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N. Sivasothi,
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Raffles Museum of Biodiversity Research, Department of Biological Sciences, National University of Singapore. Since 1998 with origins from OneList.

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Mon 10 May 2004

Northern snakehead Channa argus reappears in Maryland?

Category : envt

With an enthusiastic fluorish (They're back!!!!!!!!!!!!!!!), US colleagues of Raffles Museum's Peter Ng sent him this article about the capture of a 19-inch, 4-year old snakehead Channa argus in Maryland.

Read "A Creepy Catch of The Day". By David A. Fahrenthold, Washington Post, 29 April 2004.

The attention over the appearance of snakeheads in a few US states between 2000 and 2002. Was alarming. While most accounts refer to C. argus, amongst the 2002 Maryland catch was the aggressive Channa micropeltes. To eradicate the fish then, the the lake was poisoned with rotenone, native fish species were reintroduced and snakehead import to the US banned. Phew!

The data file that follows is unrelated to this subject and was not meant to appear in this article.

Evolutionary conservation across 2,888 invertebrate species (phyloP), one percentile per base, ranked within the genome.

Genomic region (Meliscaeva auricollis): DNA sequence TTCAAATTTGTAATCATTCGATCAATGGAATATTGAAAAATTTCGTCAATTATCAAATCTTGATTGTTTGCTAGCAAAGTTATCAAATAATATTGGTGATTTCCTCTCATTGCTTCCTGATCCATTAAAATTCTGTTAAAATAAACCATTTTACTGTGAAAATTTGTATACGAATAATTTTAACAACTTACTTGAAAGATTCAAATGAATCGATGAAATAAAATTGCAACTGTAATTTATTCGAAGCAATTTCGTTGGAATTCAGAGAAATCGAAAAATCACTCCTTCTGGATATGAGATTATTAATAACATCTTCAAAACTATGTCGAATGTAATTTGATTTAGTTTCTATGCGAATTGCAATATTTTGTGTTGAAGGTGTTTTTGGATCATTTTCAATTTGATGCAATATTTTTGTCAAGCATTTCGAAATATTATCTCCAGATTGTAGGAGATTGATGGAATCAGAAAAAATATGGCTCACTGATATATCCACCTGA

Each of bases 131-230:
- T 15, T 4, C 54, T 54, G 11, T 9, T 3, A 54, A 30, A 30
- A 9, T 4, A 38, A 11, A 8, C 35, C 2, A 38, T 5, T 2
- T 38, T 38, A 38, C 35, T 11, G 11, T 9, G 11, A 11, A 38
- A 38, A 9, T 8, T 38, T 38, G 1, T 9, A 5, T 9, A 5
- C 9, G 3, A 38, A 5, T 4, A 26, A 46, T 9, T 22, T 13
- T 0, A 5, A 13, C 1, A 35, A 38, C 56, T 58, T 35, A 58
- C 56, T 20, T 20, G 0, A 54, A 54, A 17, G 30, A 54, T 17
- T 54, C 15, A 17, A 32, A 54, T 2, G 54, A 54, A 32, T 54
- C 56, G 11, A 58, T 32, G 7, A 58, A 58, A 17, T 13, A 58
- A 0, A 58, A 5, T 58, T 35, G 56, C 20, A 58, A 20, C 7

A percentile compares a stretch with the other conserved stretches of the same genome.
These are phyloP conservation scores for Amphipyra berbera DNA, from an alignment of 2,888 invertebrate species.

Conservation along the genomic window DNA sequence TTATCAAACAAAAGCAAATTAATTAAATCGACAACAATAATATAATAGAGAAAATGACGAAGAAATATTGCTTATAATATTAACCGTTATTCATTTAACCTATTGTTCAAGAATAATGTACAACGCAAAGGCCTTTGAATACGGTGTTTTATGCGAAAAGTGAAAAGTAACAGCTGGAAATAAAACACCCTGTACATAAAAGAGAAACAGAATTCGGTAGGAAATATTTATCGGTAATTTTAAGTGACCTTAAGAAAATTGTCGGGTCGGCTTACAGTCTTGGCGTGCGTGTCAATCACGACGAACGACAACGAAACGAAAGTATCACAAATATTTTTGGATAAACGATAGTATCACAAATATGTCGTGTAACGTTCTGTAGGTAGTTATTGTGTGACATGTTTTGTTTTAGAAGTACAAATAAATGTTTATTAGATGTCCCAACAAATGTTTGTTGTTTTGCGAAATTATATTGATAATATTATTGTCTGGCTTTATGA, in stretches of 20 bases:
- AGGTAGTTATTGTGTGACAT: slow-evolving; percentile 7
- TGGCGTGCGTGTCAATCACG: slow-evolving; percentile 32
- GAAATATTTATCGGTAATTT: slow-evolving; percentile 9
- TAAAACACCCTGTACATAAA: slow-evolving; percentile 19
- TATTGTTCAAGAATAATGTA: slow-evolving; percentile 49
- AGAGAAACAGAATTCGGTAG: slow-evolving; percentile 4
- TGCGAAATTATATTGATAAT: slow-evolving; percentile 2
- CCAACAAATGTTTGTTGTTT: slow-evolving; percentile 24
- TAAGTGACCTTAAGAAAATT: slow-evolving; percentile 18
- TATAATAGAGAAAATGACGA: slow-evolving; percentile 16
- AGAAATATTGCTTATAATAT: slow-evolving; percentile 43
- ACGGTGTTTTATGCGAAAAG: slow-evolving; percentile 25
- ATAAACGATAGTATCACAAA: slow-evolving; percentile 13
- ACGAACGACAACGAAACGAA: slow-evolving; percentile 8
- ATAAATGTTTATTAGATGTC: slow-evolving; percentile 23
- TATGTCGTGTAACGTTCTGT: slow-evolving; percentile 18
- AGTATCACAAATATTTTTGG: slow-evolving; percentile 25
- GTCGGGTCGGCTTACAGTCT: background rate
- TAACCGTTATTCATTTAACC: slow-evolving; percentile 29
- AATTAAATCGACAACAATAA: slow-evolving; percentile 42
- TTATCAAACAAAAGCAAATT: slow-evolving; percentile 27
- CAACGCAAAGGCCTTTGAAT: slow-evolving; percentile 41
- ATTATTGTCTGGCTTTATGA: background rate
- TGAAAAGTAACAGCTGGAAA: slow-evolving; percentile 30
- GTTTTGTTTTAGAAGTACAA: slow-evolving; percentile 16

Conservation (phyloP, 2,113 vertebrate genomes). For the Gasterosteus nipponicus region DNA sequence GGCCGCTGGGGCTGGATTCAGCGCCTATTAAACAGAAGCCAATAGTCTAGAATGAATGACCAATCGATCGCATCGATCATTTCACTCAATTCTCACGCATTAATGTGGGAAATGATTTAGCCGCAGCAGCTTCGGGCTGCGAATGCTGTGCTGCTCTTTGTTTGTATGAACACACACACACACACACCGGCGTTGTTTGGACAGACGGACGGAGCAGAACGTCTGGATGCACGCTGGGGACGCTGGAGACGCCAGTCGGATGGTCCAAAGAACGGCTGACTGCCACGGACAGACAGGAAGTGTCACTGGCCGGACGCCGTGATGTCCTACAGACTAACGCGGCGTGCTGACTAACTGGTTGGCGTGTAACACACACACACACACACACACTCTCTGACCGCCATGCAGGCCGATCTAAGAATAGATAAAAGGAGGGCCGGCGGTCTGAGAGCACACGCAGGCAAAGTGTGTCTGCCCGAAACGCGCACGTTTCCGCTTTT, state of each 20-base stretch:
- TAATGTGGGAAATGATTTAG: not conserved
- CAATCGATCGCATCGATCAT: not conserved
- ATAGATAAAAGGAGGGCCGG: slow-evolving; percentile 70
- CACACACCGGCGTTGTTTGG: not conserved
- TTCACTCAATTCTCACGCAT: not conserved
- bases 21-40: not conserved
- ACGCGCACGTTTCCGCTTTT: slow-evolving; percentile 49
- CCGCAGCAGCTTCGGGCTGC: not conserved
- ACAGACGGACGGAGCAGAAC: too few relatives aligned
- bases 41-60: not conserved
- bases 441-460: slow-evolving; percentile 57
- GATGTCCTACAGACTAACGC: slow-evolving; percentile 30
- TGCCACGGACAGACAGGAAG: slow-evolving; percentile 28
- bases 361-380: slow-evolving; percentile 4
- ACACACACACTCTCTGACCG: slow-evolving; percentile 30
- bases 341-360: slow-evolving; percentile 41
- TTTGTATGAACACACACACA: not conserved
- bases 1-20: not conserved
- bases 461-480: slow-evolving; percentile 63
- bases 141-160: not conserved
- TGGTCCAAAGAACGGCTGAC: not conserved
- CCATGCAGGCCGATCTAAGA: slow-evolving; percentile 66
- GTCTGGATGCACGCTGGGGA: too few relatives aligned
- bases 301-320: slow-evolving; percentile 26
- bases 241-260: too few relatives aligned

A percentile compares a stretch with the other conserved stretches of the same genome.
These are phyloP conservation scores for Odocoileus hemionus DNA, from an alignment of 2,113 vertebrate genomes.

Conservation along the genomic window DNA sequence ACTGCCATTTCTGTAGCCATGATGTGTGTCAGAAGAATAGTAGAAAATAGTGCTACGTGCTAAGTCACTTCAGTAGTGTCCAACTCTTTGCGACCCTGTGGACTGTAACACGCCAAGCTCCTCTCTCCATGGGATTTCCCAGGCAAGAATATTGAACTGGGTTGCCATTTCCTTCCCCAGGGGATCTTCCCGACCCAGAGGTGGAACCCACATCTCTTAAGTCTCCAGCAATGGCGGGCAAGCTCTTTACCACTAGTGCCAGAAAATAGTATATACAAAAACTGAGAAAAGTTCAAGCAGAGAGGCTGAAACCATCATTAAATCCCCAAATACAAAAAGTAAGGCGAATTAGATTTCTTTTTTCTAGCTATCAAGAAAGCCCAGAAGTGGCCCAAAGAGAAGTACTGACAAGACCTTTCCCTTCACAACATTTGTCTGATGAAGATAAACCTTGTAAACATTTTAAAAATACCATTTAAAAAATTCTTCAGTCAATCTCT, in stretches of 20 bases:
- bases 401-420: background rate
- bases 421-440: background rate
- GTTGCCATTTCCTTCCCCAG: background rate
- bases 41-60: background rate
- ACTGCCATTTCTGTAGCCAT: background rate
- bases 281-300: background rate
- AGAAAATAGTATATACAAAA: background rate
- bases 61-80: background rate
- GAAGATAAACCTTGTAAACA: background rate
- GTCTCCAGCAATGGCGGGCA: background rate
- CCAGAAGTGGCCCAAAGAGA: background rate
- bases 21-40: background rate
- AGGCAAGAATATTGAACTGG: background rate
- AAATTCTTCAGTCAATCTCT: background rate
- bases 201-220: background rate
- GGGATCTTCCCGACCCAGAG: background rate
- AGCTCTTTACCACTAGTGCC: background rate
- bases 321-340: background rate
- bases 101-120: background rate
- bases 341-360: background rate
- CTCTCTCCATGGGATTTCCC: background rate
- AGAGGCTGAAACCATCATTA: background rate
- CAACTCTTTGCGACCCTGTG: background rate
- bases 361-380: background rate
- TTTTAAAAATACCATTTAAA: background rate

The idea that some snakehead species are highly predatory, breathe out of water, and appear to be able to travel overland, was and still is a fisheries nightmare. This resulted in U.S. Geological Survey Circular No. 1251, "Snakeheads (Pisces, Channidae): A Biological Synopsis and Risk Assessment." You can download all 53MB of it or read it off the web. It contains some gems, even a 1959 cartoon!

The angler who caught the fish said it 'had the head of snake and the teeth of a shark'. News accounts had also referred to the fish as 'Frankenfish'. You can read more and up to date reports in the Baltmore Sun. And the USGS keeps track.

Posted at 5:12PM UTC by N. Sivasothi | permalink | email | Raffles Museum news